ITS HISTORY AND TRADITION
T. A. Black
Thomas A. Black, pioneer resident of Sioux City, civic leader, banker, prominent in the commercial development of Sioux City, and president of the Sioux City Grain Exchange and the Sioux City Terminal Grain Corporation, was
seventy-two years of age when called to his final rest on the 31st of August, 1926.
The career of Mr. Black, who lived in Sioux City for thirty-seven years, was conspicuous for his quick rise to a position of leadership in banking and commercial circles of northwestern Iowa, Minnesota and adjoining states. His
birth occurred in Philadelphia, Pennsylvania, on the 29th of September, 1853, his parents being James and Esther (Service) Black, the former a native of County Antrim, Ireland, while the latter was born in Cazenovia, New York, where their marriage was celebrated in 1852. James Black came to the United States in 1848, locating in Philadelphia, where he established a grocery business
under the style of "James Black, Wholesale and Retail Grocer." He was successful in this enterprise and remained identified with it until his death, which occurred in 1865.
Thomas A. Black, who was twelve years of age when his father died, had attended the public schools of Philadelphia up to that time, when the mother removed with her three children to her native town of Cazenovia. There Mr. Black was reared to manhood on his grandfather's farm. After completing the common school course he taught one winter term in the home district school and subsequently attended Cazenovia Seminary for one year. In 1873 he became a clerk in the banking house of E. S. Card & Company at Cazenovia, where he remained until 1878, when he resigned and started west. He first located at Webster City, Iowa where he became a member of the firm of Kimball & Black, retail druggists, but shortly afterwards retired from that partnership and entered the First National Bank of Webster City as a clerk. In May, 1882, he went to
Pipestone, Minnesota, and organized the Pipestone County Bank in association with Ex-Governor William Larrabee and other Iowa citizens. Mr. Black was made president of that institution and continued its executive head until 1890.
During that period he also assisted in the organization of the State Bank of Slayton, Minnesota, and the State Bank of Jasper, Minnesota, and, in association with E. W. Davies, of Pipestone, laid out and platted the town of Jasper,opening and developing the noted quarries of that place. In 1890 he came to Sioux City to accept the position of cashier of the Sioux National Bank, in which official capacity he remained until 1896. Later he was made cashier of the Farmers Loan & Trust Company and in 1900 became vice president of the Security National Bank and a director of the Woodbury County Savings Bank. In 1920, at the solicitation of a number of Sioux City's leading business men, who were desirous of establishing a grain market here on a scale commensurate with the city's location and the importance of its live stock market, Mr. Black organized the Yerminal Grain Corporation, of which he was elected president and of which he remained at the head to the time of his death. When he passed away, he was serving for the second term as president of the Sioux City Grain Exchange. He was also a director and a former president of the Sioux City Chamber of Commerce and a leading spirit in many of the city's most effective civic bodies. He was a director of the Sioux City Stock Yards Company, a director of the Live Stock Fair Association, a director of the Fidelity Investment Company and a director of the Sioux City Society of Fine Arts. In 1915 he was a member of the Iowa commission to the Pan-American Exposition at San Francisco, and he was a member of the executive committee of the Mississippi Valley Association, the object of which is the development of the waterways of the Mississippi valley.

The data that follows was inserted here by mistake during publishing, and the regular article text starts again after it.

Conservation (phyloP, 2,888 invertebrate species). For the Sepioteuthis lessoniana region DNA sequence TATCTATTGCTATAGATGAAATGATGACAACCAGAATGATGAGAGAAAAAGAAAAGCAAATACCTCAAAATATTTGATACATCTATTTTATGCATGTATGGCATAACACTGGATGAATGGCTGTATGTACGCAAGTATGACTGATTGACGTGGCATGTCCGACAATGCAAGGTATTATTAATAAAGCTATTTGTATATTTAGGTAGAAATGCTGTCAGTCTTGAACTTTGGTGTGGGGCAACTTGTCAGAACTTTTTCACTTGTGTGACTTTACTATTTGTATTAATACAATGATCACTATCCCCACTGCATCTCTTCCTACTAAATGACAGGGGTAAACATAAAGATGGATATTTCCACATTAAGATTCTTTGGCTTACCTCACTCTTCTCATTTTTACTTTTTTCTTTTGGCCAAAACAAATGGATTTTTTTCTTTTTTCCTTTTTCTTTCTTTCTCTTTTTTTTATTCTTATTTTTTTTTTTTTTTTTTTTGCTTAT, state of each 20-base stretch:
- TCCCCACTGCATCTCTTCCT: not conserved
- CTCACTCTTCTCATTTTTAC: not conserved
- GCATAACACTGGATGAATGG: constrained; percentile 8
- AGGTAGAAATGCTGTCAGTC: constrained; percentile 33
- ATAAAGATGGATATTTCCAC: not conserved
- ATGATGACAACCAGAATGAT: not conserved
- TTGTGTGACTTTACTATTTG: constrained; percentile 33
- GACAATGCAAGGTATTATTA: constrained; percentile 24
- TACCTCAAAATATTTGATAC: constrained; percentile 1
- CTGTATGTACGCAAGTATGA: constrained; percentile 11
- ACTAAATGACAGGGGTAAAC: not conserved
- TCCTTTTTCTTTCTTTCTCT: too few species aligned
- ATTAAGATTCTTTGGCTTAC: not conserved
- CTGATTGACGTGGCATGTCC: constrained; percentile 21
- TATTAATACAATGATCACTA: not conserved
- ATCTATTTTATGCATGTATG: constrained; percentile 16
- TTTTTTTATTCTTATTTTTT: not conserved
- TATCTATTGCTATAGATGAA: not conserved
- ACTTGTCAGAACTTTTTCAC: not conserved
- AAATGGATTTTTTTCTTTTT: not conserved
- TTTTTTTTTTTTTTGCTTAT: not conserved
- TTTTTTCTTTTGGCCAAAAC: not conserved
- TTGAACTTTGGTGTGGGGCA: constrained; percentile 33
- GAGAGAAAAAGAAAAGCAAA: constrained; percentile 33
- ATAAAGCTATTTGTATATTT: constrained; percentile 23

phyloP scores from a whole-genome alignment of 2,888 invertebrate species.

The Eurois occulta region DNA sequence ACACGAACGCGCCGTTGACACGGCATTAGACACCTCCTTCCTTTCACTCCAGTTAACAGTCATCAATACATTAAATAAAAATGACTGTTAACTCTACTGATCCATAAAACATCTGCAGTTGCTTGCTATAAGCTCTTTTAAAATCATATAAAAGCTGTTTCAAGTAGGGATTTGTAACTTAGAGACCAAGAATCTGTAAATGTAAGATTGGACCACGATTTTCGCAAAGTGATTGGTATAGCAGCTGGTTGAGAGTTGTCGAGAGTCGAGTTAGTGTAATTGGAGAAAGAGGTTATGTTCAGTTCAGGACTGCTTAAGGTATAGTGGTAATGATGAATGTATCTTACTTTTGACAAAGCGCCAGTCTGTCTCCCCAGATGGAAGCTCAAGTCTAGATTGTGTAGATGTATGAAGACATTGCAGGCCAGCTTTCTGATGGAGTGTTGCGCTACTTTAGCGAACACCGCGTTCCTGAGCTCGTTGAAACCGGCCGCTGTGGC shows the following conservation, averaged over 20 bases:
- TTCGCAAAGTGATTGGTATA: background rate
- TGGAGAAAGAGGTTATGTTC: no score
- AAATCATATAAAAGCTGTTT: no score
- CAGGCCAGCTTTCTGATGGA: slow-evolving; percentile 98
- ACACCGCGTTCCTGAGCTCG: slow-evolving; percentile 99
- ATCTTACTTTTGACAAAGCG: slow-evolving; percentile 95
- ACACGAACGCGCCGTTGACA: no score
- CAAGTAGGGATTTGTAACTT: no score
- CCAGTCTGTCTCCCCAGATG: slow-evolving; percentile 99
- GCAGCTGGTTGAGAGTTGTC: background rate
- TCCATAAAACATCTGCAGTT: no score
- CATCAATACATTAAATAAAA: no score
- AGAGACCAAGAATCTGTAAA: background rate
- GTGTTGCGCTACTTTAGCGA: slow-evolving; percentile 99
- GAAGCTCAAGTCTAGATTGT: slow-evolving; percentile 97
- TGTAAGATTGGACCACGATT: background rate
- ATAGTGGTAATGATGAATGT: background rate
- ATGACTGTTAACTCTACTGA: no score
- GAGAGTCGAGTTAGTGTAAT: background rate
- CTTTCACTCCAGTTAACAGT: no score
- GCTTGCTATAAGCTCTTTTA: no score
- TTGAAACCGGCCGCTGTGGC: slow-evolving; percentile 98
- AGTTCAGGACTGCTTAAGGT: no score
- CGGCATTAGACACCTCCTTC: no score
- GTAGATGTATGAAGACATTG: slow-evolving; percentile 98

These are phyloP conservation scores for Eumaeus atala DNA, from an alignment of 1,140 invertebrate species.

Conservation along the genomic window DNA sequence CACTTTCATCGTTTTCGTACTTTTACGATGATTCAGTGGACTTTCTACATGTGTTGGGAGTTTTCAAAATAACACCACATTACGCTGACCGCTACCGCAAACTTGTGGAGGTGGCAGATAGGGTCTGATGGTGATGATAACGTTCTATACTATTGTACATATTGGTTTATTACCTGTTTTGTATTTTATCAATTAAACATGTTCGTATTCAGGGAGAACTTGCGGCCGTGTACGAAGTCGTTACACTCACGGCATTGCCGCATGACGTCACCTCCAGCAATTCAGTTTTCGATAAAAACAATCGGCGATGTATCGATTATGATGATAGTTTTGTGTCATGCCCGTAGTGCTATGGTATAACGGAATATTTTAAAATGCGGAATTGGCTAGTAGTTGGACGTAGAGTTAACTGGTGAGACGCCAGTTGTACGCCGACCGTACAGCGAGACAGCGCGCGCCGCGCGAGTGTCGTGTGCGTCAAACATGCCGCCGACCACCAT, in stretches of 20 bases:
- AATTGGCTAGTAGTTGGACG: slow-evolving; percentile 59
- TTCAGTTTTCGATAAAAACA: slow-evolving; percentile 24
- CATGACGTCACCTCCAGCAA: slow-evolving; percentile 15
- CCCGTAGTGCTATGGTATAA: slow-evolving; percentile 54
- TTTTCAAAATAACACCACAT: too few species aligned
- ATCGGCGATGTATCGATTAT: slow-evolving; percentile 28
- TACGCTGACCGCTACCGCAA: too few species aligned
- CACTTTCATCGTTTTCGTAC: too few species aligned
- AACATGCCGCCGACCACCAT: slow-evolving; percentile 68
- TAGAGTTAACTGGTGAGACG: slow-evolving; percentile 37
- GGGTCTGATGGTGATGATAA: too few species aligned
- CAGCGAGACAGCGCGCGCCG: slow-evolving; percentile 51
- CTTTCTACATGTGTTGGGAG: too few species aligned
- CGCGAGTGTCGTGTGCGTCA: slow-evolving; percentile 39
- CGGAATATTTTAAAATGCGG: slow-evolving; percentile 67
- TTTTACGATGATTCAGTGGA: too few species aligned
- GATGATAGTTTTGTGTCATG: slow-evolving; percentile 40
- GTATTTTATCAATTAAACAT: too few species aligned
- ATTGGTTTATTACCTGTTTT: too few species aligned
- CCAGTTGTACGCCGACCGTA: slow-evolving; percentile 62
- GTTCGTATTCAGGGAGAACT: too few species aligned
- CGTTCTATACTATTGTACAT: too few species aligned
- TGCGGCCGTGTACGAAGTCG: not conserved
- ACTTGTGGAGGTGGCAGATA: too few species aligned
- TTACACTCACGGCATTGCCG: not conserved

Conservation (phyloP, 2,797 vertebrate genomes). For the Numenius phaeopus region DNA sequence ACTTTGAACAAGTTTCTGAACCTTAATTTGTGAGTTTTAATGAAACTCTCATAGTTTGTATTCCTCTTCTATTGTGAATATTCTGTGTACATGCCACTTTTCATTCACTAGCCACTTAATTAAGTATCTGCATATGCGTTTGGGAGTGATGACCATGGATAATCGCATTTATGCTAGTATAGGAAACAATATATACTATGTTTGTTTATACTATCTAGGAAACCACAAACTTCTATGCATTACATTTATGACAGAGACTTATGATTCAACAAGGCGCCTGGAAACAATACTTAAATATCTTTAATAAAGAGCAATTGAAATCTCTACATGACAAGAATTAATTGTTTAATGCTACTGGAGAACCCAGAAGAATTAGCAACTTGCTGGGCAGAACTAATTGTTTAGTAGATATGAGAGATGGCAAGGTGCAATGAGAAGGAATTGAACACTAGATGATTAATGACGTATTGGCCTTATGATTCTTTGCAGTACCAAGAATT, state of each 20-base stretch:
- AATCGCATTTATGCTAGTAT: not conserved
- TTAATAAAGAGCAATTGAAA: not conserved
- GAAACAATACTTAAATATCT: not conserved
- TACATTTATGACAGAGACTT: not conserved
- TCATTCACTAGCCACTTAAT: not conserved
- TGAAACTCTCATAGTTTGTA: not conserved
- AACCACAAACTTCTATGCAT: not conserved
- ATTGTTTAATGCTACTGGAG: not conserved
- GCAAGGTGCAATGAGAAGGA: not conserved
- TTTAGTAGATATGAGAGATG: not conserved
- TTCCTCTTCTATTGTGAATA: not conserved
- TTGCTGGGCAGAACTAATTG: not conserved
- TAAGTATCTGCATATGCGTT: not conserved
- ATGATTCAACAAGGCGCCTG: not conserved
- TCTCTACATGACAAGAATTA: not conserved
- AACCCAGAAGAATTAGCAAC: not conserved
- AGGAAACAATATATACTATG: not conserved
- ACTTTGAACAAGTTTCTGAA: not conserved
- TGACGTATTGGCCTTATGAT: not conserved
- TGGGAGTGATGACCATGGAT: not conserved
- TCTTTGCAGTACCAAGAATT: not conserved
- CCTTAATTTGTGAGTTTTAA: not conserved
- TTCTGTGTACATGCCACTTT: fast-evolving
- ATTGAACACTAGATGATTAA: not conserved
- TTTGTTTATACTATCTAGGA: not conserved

On May 12, 1880, at Benton Harbor, Michigan, Mr. Black was married to Miss. Georgia Bass, a daughter of Colonel S. S. Bass, of Fort Wayne, Indiana. To this union were born two children, namely: Janey, who is the wife of W. F. Grandy, a well known insurance and real estate man of Sioux City; and Thomas Bass, who was for some years secretary of the Fidelity Investment Company of Sioux City and is now a member of the Black & Cornell Mortgage and Loan Company
of 208 South LaSalle street, Chicago, Illinois. Mr. and Mrs. W. F. Grandy are the parents of two children, W. F. Grandy, Jr., and Louise Grandy, both of Sioux City.
Fraternally Mr. Black was a member of the Sioux City Lodge, No. 112, of the Benevolent and Protective Order of Elks. He was president of the Knife and Fork Club, one of whose aims is to bring into Sioux City some five or six of the big men of the country. He also belonged to the Rotary Club, to the Sioux City Country Club and to the Riverside Boat Club. Persistent and indomitable energy, supplemented by the application of mental qualifications of a high order to the affairs of business, constituted the keynotes to his success and he stood in the front rank of those who conserve the city's interests. Personally he was a man of pleasing address, easily approached, and was eminently
public spirited, giving his support to every enterprise or measure having for its object the betterment of the community along material, civic or moral lines.
posted here with Debbie's permission
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